We’ve finally reached Meinypil’gyno and already can’t wait to get stuck in to the 2018 season!
Our journey from Heathrow to Meina has taken 5 days, with a short delay in Moscow and a 1 day extra wait for the helicopter at Anadyr. Being met by Russian staff at Moscow and Anadyr helped us considerably through customs and passport control which has meant a relatively straight forward trip that we are very thankful for!
Being delayed in Anadyr did allow us time to explore the town and surrounding tundra habitat for migrating birds (see ‘Other sightings with James Phillips’ below). We also had wonderful close encounters with displaying Long-toed Stint and Red-necked Phalarope.
The last leg of the journey to Meinypil’gyno is by helicopter. Flying so low to the ground allows you to guage how wild and remote the area really is. Being level with snow covered mountain peaks is something else!
On arrival we were met by Nikolay and the team who took us to our home for the next two months. They arrived some weeks ago and told us they had seen their first two Spoon-billed Sandpipers to arrive back the day before on the 6th June. This is later than normal but we are hopeful this will work in their favour as they will now be able see the flooded areas and avoid nesting in them. There has been much more snow here than in previous years and with the good weather we are having it is melting fast. The river mouth is yet to be unblocked but as soon as it is water levels will decrease rapidly.
After a hearty dinner from Sveta and a good night’s sleep James, Chris and I trekked out for our first day in search of spoonies. We had little luck in the morning but by late afternoon we came across 2 birds in beautiful breeding plumage. One was Lime 38 and the other unmarked. We were first drawn to them after hearing the unmistakable song of the male. Listening for birds is definitely one of the best ways to locate them as we found in the coming days.
To date we have seen 4 or 5 individuals. More spoonies have also been spotted further east with more arriving every day. Stayed tuned for more sightings soon!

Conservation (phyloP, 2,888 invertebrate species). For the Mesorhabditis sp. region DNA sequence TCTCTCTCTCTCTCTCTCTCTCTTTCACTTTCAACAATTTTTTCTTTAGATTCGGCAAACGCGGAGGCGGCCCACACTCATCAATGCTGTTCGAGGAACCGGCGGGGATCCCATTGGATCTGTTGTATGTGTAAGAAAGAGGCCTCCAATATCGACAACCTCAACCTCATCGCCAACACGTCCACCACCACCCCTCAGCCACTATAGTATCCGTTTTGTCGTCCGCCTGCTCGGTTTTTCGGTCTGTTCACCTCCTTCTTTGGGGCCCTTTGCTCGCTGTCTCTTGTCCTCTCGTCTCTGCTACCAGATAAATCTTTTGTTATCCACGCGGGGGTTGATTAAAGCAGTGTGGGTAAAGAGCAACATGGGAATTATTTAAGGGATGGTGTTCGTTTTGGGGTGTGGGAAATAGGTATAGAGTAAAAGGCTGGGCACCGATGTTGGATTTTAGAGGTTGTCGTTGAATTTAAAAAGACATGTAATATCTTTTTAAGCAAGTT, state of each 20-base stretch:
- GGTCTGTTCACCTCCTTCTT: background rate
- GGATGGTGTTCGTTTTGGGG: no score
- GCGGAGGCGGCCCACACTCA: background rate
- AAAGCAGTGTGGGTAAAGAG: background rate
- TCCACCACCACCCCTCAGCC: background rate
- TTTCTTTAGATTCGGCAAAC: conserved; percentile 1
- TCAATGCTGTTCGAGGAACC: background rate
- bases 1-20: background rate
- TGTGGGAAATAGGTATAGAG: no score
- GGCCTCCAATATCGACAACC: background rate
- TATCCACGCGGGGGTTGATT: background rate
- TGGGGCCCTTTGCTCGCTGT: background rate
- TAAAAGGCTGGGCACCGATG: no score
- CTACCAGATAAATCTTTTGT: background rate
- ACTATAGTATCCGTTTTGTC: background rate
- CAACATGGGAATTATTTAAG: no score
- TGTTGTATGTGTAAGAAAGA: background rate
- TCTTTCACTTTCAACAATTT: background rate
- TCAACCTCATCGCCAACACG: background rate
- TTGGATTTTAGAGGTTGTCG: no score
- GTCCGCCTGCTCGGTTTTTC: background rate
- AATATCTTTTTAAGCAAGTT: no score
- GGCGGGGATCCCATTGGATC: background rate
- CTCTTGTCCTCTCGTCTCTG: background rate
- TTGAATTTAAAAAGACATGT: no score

Written on 9th June 2018.
Other Sightings with James Phillips
Our wait in Anadyr was well spent and allowed us get our eye in for the fantastic bird assemblage to be found in this part of the world. Bird migration is in full swing and the open tundra habitat close to where we were staying was alive to the sounds newly arrived waders with many displaying Common Snipe, Wood Sandpiper, Temminck’s Stint, lecking Ruff, Long-toed Stint and Sandhill Cranes all seen, with migrating Red-necked Phalaropes, Grey Phalarope, Great Knot and Long-billed Dowitcher and flocks of Pomarine and Long-tailed Skuas all moving through the landscape. While Bluethroats and Alaskan Wagtails seem to be singing and displaying from every small bush and tree dotted across the tundra.
Those pools that were free of ice and snow held good numbers of migrating duck with Long-tailed Duck, Greater Scaup, White-winged Scoter, Common Eider, Northern Pintail, Greater White-fronted Goose, Eurasian Wigeon, Tundra Swan, Black Brant, American Wigeon and Green-winged Teal all seen. Being so close to where the Old world meets the New world was not lost on us and this was reflected in the birds we were seeing, it was very exciting to watch Eurasian Teal, Green-winged Teal, American Wigeon and Eurasian Wigeon together side by side.